5 Ways to Protect your Data when Working from Home
As more and more organizations implement company-wide work from home policies as a way to protect the health of employees in the wake of COVID-19, they are also considering how to continue business as usual under a whole new networking situation.
Many employees beginning a remote work situation for the first time may not be up to date on how to keep their devices safe, confidential information, private, and networks secure. IEEE experts share their tips for staying safe online while working, as well as practicing social distancing:
1. Ensure your Wi-Fi and Router Passwords Are Secure
“One of the simplest things you can do to secure your home network is to ensure your WiFi and router passwords are secure,” advised IEEE member Carmen Fontana.
It’s important that your home network has a strong password that contains a variety of characters and symbols to prevent cyber attackers from easily breaking into your network. Keeping an industry-set password or not having a strong password is like leaving the door open for someone to walk into your house. Changing your password regularly is also a great way to keep the door locked on your devices.
“Consider using separate security for your guest/family/IoT devices than your work WiFi,” says Fontana, adding that “If you want to go even further, think about implementing a firewall and/or Domain Name System (DNS) server.”
2. Check-In With Your IT Department
Spending more time working from home may expose new privacy vulnerabilities and information to bad actors — your IT department can be the first line of defense.
“Unfortunately, nefarious actors use situations like this to prey on our insecurities,” says Fontana. “Your company’s IT support team should never unexpectedly email you to ask for account information, home networking information, etc. Exercise excessive caution if you are contacted in this manner.”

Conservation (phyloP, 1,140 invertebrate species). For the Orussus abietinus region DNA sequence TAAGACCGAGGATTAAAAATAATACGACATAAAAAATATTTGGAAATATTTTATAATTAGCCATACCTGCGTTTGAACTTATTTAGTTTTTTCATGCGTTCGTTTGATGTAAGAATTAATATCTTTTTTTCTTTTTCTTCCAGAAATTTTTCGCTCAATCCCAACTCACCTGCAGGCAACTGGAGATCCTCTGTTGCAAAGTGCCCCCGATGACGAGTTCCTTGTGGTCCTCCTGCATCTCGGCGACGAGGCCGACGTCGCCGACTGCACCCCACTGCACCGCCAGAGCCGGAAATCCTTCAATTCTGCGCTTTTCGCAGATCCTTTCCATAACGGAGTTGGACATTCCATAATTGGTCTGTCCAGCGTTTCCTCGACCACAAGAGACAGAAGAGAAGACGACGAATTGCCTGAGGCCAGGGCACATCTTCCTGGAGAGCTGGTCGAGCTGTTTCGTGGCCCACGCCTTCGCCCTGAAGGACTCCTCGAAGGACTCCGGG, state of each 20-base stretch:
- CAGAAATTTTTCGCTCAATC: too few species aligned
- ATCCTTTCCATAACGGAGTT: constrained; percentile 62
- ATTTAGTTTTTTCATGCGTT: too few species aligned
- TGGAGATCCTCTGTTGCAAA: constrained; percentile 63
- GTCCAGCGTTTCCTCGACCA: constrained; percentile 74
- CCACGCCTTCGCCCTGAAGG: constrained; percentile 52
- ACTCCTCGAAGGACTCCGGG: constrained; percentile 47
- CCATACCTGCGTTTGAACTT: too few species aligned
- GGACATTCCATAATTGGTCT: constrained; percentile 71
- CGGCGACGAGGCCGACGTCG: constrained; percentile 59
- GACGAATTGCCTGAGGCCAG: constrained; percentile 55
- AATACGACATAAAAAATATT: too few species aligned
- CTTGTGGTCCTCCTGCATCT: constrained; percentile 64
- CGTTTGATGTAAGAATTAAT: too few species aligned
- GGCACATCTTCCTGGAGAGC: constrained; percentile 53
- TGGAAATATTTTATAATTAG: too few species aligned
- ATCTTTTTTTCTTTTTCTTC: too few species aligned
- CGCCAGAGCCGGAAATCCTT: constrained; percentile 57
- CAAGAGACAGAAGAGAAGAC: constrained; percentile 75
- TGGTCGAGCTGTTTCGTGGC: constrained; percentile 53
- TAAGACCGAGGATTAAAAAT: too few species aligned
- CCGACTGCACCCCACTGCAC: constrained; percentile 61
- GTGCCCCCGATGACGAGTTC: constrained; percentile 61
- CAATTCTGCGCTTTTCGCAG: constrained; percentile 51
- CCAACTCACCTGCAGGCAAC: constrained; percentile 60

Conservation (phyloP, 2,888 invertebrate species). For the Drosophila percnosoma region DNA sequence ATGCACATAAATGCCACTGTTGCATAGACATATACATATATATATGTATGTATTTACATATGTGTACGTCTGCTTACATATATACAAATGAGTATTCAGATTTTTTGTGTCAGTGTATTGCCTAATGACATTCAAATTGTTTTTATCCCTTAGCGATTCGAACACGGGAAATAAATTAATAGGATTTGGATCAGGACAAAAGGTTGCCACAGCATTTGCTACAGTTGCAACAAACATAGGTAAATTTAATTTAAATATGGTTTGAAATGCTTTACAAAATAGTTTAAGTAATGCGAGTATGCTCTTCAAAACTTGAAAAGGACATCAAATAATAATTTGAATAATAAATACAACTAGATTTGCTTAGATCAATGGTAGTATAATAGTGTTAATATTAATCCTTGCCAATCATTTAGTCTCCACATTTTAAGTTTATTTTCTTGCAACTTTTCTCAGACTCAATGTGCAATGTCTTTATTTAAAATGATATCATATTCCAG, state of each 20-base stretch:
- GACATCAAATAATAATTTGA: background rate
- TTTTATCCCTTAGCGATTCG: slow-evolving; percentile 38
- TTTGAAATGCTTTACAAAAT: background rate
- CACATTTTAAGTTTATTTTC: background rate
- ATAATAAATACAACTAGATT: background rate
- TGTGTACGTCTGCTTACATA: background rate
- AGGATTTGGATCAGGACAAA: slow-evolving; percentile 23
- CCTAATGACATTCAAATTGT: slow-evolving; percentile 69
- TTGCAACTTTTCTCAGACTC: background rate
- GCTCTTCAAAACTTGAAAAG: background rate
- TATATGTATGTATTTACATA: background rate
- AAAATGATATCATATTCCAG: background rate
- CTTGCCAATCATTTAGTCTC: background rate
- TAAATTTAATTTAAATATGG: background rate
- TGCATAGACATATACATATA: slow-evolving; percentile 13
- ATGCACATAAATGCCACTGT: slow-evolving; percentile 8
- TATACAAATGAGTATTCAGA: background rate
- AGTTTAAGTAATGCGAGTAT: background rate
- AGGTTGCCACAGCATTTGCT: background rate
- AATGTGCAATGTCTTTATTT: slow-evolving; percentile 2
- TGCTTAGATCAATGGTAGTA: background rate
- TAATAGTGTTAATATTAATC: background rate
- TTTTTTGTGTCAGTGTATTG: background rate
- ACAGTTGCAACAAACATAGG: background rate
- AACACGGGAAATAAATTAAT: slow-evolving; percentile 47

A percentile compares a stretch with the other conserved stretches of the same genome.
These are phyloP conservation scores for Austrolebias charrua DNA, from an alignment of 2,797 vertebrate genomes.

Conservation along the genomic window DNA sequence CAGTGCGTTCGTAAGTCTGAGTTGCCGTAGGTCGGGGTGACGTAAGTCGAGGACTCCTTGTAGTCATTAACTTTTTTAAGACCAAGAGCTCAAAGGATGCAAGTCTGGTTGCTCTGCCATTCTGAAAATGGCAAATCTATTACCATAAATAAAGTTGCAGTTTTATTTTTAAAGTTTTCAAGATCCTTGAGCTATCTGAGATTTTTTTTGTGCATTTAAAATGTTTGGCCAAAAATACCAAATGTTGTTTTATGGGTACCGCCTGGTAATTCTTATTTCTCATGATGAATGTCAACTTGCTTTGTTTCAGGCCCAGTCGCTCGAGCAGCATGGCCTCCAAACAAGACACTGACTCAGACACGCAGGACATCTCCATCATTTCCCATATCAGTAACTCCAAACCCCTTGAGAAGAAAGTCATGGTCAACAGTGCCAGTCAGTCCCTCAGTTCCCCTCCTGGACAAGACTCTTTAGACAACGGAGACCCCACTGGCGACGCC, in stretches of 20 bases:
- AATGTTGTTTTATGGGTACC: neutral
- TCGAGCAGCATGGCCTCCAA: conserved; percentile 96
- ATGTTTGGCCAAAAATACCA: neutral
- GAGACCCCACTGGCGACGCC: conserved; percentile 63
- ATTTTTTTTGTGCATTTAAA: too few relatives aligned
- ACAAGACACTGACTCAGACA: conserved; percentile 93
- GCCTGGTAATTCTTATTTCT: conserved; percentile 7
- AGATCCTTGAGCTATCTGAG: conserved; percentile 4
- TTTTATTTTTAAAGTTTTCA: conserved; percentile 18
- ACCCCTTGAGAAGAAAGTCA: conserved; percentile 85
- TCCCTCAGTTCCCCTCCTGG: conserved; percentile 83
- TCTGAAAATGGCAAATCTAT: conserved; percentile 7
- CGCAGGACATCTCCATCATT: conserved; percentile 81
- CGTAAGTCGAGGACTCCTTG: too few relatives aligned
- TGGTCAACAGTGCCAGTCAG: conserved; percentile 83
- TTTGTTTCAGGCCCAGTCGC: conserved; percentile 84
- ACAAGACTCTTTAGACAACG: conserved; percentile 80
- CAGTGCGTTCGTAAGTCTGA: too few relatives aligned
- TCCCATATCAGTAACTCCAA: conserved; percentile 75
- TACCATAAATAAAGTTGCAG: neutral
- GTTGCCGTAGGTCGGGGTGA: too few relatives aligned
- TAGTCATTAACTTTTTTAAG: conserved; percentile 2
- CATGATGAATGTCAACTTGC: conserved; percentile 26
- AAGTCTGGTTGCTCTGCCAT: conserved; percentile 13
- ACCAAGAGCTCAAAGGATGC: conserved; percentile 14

If you do encounter a situation you are unsure of, contact your IT department to see if this was a company-approved initiative.
“If you receive a call purportedly from your helpdesk, call them back on the number listed in your corporate directory,” reiterates IEEE member Kayne McGladrey. “Threat actors are actively calling employees in the hopes that they are unfamiliar with working from home.”
3. Only Use Employer-Provided Devices
“Employees should only use employer-provided and approved hardware to connect to the corporate infrastructure when working remotely,” says McGladrey. “This is to limit the risk of accidental or unintentional data loss or exposure when using a personal device.”
It might be tempting to use your personal device if you were not able to take home all of your hardware or if you feel your devices are easier to navigate. Your IT department has worked hard to set up infrastructures to protect you and your company from unintentionally sharing confidential information. It’s safer to continue using the devices your company has provided.
4. Keep Your Software Up-To-Date
“Running the most recent versions of your mobile operating system, security software, apps, and web browsers is among the best defenses against malware and other threats,” says IEEE Senior member Kevin Curran. “When you see a message on your computer or mobile to update, then do so immediately. These updates often contain security patches that protect against new vulnerabilities.”
As mentioned before, if you are feeling uneasy about updating anything — check in with your IT department before you hit download. They can confirm what seems suspicious and what is necessary for the health of your device.
5. Be Patient with Slower Network Servers
Remember to allow extra time as you navigate this new remote-only world of work. Network servers are expected to be a little slower as more people all take to their computers to get all the necessary work done.
“With many people now working from home, we can anticipate some service outages and slowdowns,” says McGladrey. “Be patient. We’re all in this together.”